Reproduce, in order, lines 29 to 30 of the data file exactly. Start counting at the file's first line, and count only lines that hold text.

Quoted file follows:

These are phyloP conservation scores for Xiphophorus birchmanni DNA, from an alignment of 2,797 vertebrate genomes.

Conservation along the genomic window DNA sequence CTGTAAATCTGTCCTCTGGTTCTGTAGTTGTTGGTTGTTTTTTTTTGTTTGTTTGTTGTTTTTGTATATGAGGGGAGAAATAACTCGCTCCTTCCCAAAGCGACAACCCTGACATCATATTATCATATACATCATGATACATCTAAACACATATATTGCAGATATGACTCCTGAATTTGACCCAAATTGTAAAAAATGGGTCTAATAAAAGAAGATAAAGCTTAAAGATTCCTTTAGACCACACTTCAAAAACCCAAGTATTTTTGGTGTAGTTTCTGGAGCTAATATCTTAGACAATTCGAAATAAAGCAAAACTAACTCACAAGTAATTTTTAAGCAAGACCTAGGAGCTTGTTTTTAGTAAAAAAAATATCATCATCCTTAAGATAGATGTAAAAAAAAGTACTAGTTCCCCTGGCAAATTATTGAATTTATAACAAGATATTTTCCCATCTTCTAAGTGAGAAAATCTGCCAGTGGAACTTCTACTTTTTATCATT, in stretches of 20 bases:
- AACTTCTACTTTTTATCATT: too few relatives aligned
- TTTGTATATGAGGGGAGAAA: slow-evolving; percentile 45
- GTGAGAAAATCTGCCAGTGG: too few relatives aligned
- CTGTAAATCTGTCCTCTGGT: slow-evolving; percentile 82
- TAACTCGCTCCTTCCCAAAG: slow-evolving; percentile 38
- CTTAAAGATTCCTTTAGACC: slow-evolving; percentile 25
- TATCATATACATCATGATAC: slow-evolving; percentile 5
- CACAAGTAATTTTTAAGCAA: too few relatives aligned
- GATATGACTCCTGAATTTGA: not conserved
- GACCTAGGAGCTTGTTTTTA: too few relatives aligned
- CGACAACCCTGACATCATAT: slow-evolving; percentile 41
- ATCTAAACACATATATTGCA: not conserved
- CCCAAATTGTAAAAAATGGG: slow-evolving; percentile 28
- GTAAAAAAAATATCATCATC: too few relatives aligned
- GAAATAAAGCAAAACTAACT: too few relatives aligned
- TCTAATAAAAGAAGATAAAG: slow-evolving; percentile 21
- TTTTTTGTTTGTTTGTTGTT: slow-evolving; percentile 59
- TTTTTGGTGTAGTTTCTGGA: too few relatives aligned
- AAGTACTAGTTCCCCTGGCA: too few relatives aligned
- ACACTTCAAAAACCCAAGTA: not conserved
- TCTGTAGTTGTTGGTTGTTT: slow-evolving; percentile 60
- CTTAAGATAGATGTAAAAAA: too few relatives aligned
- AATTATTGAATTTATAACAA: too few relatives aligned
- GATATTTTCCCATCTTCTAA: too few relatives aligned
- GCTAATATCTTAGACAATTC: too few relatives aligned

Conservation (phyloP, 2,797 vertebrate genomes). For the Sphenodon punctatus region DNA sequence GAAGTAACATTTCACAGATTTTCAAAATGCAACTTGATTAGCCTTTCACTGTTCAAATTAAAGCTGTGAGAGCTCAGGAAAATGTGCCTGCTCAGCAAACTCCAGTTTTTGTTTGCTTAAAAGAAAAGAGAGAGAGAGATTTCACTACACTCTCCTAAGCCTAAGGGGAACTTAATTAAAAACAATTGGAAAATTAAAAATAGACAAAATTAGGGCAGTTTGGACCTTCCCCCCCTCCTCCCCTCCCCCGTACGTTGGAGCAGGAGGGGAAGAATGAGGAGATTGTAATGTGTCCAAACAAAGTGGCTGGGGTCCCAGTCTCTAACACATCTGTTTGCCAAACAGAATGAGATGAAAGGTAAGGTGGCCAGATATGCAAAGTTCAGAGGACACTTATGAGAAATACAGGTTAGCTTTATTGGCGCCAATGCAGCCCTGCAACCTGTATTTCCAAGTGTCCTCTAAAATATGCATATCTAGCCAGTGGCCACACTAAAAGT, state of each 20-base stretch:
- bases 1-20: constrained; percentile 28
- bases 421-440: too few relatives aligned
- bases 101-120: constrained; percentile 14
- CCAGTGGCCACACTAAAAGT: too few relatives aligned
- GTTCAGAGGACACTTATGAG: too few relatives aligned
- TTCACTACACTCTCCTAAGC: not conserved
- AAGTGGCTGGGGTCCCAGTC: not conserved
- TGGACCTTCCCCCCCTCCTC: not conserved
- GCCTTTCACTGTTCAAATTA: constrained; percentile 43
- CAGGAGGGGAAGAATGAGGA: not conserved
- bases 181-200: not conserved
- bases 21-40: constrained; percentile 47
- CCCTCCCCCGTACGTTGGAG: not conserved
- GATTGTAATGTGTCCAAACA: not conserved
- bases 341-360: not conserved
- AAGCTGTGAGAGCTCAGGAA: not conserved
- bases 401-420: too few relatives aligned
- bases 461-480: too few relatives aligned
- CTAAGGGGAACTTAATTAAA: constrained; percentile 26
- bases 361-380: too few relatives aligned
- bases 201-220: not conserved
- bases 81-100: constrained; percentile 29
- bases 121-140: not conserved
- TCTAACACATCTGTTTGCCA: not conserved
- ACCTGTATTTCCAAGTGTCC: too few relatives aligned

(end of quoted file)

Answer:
- bases 1-20: constrained; percentile 28
- bases 421-440: too few relatives aligned